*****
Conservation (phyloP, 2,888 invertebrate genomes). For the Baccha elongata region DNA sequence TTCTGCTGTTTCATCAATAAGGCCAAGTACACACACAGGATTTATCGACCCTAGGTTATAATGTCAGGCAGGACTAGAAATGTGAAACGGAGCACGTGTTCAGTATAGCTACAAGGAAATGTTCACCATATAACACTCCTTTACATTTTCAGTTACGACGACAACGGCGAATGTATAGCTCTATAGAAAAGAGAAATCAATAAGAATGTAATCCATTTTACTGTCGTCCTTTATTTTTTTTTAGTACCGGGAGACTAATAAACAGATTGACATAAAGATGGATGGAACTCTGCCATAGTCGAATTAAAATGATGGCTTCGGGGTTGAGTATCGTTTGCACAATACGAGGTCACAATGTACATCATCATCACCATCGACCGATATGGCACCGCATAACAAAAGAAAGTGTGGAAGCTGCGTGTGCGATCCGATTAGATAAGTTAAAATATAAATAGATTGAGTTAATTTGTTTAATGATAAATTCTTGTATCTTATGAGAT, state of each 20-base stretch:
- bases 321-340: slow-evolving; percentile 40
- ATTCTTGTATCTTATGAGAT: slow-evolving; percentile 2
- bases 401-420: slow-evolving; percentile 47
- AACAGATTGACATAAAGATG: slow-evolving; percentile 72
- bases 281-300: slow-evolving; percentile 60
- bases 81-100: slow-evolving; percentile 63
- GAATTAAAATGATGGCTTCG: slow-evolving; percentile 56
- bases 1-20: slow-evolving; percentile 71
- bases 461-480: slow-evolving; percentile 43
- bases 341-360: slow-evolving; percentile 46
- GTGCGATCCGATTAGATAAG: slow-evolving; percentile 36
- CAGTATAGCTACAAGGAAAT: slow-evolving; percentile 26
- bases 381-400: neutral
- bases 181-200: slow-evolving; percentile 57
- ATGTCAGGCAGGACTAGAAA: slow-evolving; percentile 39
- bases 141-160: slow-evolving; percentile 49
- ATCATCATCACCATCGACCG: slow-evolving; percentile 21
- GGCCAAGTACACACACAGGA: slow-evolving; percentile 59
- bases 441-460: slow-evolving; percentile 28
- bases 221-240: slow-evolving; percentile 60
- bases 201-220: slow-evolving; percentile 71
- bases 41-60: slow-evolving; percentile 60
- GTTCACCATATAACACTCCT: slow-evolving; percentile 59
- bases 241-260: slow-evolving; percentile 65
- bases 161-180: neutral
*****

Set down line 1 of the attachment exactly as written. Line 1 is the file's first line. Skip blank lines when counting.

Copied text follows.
Conservation (phyloP, 2,888 invertebrate genomes). For the Baccha elongata region DNA sequence TTCTGCTGTTTCATCAATAAGGCCAAGTACACACACAGGATTTATCGACCCTAGGTTATAATGTCAGGCAGGACTAGAAATGTGAAACGGAGCACGTGTTCAGTATAGCTACAAGGAAATGTTCACCATATAACACTCCTTTACATTTTCAGTTACGACGACAACGGCGAATGTATAGCTCTATAGAAAAGAGAAATCAATAAGAATGTAATCCATTTTACTGTCGTCCTTTATTTTTTTTTAGTACCGGGAGACTAATAAACAGATTGACATAAAGATGGATGGAACTCTGCCATAGTCGAATTAAAATGATGGCTTCGGGGTTGAGTATCGTTTGCACAATACGAGGTCACAATGTACATCATCATCACCATCGACCGATATGGCACCGCATAACAAAAGAAAGTGTGGAAGCTGCGTGTGCGATCCGATTAGATAAGTTAAAATATAAATAGATTGAGTTAATTTGTTTAATGATAAATTCTTGTATCTTATGAGAT, state of each 20-base stretch: